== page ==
She told me that when she was pregnant with her first daughter she was working in a pantyhose factory and renting a furnished room in a house, until authorities came and told her that she and her family had to live in a larger place if they had children. I paste below the translation/transcription of what she said. (She was speaking rather freely and moving around topics loosely. She said she found life to be quite nice in Switzerland and that the Swiss were very pleasant towards Italians.)

Sure, you always find some Italian who does something he’s not supposed to do, and then, someone says, “Oh that guy did that because he’s Italian,” but then even they realize that everywhere you find honest people and people who are [trails off]…no, I have a good memory of my life there. Although everything was always in order. I see, these immigrants who come here [to Italy] today—poor things, even they live in places that are very, well, uncomfortable [trails off]…. Instead, there, no, you went with a work contract in order. For instance, when I was married, we rented a furnished room in an apartment. Then, the next year, my daughter was to be born. That is, the police…they, they tell you, “You, can’t live in this room with a baby,” and so you have to look for an apartment with at least two rooms. Because you had to live right, like they lived.

07 June 2006


I’ve talked about housing before (see the above post about returning Argentine emigrants). There I put the cost of a standard two-bedroom apartment at less than $450 a month. In fact, though, the houses that the Moroccan families are living in are even cheaper. They are the houses that weren’t updated or repaired after the 1980 earthquake; most lack heating and are in a state that would probably seem uninhabitable to most people reading this blog. In the U.S. we’d likely call the people who collect rent on such places slum lords; having not met any of the owners of the rentals here, I’ll refrain from name-calling for the time being.

When I ask local Italians, former emigrants or not, about the housing situation of Moroccan families, the most common answer is, “Well, who knows how they were living back home” or “They live differently from us—it doesn’t matter to them.” These are unsatisfying answers for lots of reasons. Many people, it would seem, even in Alta Irpinia’s small towns, would rather look the other way and ignore the state of some of their neighbors. Unlike the Eastern European immigrants, the Moroccan families I’ve met haven’t got much help from their Italian neighbors. The Ukrainians as well as the returning Argentines all told me about how generous their new Italian neighbors were when they moved into their places (Many people they didn’t know brought them “used but clean” linens, second-hand kitchen supplies and furniture—everything to make a house livable). This was not the case for the Moroccans. As in the rest of Europe, a bias against North African Arabs—and perhaps against Muslims generally— exists here.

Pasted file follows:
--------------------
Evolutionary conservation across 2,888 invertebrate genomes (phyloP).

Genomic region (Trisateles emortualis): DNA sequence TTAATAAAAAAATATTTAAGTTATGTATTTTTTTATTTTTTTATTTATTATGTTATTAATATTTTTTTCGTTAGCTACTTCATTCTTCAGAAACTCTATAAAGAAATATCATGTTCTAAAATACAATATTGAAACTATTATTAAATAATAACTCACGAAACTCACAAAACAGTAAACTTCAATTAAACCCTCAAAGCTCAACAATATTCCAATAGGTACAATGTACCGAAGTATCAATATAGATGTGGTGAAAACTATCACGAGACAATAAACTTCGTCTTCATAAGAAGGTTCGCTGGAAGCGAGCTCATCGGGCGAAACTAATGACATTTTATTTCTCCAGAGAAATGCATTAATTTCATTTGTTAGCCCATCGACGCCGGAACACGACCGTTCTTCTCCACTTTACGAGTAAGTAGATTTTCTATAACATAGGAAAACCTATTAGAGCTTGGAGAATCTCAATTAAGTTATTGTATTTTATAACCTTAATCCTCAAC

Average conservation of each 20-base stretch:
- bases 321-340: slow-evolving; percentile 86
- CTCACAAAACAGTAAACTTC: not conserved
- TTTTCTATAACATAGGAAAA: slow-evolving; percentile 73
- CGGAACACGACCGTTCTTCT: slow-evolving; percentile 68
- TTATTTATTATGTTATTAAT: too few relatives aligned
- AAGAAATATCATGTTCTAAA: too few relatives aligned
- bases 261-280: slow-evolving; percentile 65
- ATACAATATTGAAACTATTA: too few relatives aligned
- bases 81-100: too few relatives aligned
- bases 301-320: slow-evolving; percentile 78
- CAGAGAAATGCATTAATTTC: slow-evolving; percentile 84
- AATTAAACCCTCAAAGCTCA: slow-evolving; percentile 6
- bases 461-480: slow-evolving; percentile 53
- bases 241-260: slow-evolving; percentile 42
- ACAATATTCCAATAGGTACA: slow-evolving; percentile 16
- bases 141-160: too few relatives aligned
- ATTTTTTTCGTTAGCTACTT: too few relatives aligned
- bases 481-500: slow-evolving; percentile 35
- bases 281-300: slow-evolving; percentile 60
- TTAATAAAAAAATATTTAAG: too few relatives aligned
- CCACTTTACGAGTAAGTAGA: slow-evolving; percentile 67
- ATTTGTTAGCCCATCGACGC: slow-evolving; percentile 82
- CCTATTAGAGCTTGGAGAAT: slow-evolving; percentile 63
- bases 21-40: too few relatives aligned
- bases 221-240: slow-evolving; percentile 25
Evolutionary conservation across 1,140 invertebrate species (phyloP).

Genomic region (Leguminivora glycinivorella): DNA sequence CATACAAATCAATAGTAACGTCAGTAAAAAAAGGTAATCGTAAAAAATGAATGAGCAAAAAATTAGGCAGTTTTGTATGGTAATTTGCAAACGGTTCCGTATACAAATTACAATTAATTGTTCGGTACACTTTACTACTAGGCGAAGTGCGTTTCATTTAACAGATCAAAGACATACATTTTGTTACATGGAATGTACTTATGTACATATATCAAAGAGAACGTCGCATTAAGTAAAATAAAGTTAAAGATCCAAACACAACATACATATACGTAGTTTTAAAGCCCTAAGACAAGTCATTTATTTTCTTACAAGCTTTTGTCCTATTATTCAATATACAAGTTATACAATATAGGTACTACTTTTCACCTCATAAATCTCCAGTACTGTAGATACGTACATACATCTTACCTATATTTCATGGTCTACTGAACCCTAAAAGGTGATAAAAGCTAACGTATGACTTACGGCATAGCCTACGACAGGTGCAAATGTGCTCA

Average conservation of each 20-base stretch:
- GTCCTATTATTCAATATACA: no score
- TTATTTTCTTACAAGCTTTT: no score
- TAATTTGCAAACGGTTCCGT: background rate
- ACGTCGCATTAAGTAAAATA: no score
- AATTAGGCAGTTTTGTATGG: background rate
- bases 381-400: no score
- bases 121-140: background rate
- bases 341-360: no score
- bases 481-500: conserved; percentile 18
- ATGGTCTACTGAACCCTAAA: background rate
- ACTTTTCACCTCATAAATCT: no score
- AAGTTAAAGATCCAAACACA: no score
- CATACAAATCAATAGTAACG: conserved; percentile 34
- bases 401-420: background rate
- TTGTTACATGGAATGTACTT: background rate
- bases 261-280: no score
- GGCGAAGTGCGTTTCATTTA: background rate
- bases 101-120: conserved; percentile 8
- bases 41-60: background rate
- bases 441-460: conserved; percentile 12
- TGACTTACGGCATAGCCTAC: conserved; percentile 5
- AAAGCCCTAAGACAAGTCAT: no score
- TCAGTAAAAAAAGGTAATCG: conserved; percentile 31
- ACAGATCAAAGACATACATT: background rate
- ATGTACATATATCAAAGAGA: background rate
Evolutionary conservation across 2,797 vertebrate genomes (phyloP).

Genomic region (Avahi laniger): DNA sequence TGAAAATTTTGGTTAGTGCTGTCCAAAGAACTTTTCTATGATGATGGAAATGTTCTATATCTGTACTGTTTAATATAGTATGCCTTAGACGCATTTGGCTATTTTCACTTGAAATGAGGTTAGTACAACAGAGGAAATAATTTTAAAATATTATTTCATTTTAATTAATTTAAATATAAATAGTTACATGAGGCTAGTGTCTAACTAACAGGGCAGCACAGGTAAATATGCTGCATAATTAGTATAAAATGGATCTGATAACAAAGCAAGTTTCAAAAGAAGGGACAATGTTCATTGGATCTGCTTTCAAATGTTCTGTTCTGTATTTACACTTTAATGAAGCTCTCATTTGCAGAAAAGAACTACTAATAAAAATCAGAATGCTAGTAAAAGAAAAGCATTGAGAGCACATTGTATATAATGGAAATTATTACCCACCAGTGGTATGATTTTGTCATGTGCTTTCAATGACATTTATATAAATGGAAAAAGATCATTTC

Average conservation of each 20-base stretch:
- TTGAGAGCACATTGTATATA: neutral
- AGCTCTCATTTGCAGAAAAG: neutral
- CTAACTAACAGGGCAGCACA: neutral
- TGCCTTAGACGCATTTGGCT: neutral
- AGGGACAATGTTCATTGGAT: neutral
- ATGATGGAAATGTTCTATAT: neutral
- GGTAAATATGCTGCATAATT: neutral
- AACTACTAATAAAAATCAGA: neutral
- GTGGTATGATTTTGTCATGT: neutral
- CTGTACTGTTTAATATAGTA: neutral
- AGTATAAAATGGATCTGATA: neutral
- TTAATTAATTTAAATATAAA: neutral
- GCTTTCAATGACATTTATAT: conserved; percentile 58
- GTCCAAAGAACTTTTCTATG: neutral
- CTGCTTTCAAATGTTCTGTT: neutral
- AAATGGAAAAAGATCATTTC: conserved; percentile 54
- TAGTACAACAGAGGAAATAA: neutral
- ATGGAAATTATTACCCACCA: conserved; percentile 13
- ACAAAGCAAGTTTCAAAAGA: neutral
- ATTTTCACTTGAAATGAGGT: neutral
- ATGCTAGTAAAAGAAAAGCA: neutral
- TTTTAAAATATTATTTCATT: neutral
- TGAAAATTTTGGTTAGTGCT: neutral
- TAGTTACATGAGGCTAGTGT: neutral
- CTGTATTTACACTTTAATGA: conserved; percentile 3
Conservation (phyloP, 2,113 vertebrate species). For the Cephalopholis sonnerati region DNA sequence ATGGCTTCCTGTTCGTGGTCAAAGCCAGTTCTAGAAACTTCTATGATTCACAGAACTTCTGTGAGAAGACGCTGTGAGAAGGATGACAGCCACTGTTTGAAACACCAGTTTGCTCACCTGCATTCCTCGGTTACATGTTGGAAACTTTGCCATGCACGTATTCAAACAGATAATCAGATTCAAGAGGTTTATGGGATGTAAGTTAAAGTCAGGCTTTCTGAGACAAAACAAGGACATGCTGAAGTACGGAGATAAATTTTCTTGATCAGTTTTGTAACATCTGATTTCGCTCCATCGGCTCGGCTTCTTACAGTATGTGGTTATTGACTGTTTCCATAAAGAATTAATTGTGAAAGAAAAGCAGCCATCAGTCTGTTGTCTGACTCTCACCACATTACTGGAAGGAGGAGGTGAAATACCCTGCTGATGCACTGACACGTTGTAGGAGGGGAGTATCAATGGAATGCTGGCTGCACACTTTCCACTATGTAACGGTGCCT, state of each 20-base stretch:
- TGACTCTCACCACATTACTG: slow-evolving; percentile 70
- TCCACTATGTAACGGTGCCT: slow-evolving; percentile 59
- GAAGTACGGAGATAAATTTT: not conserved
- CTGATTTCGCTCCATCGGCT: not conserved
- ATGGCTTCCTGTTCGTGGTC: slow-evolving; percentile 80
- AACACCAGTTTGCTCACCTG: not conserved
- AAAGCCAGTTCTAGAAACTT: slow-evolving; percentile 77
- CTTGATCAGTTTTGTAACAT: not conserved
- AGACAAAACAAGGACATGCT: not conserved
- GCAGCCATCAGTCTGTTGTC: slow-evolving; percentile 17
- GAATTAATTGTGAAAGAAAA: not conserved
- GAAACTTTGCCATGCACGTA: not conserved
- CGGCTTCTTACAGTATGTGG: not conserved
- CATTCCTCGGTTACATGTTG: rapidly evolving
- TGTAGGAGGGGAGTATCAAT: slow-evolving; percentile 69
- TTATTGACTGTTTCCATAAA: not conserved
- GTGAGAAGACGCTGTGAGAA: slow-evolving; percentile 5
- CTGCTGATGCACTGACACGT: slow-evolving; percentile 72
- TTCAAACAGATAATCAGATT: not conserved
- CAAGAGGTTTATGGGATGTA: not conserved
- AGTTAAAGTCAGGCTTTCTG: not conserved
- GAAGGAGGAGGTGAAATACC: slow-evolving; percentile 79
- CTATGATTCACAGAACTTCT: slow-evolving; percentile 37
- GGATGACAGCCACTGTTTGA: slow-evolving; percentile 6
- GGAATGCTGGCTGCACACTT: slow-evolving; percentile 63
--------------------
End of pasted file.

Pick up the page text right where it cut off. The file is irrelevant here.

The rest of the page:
It’s interesting to see how this racism works itself out with respect to immigrants’ daily lives. While locals may be less generous in certain respects, they seem to be particularly sympathetic to children, regardless of where they come from. A personal example: one of our neighbors, a retired woman (a former emigrant herself, having spent many years working in France), feeds Z, my son’s friend, at least a few times a week. “What can I do?” she tells me. “She comes over around lunch time, she knows when we eat, and she’s hungry. I can’t let her go home hungry.” This woman is also sensitive to the fact that Z should not be eating pork, and has tried—rather unsuccessfully, she tells me—to tell Z she can’t eat the pasta with sauce on it on the days she uses pork to make it: “But she’s hungry, and even when I tell her that her mother said no, she eats it anyway. I walked over to her house with a piece of pork to ask her mother. I made myself understood. And her mother shook her head and said no. That’s clear in any language. But what am I going to do?”

On a more institutional level, I’ve heard about assistance for children. But it’s not clear that the Moroccan families necessarily see the benefit of the help. The idea that there may be benefits to sending children to school seems to be a challenging point to get across to (at least these) Moroccan families. I’ve found that immigrants who live in larger cities (i.e., outside of this area), easily keep their kids from school. Why? I can only guess.

In the smaller towns of Irpinia, though, a new family, especially from a foreign country, immediately stands out. And, for instance, one 18-year old I spoke with told me he spent his first three years in Italy (from 10-13) working as a street vendor with his father in the city of Foggia, about an hour away. It wasn’t until they moved to Alta Irpinia that the town police came to his house and told his father that he had to send his son to school. Unfortunately, he’s not alone with this kind of story.

While it might seem extreme to have the police knocking on your door to tell you that you have to send your son to school, it’s good to know that some people in the town were trying to take care of its newest residents. A country needs some social infrastructure, a way to let people know first what the rules are and second how to follow them. (I don’t know the real motivation behind the police’s actions, but in many ways, it doesn’t matter.)

What I really want to know is something I haven’t been able to find out because I’ve spoken mostly to sons and not parents. That is, I’d like to know if the Moroccan families see the long-term benefits in sending their kids to school. (I’m not talking about an Ivy League education here, just basic literacy.) I also can’t help but be reminded of many immigrant stories in the U.S. of families who do not/did not understand the benefit of sending their kids to school when first arriving in the U.S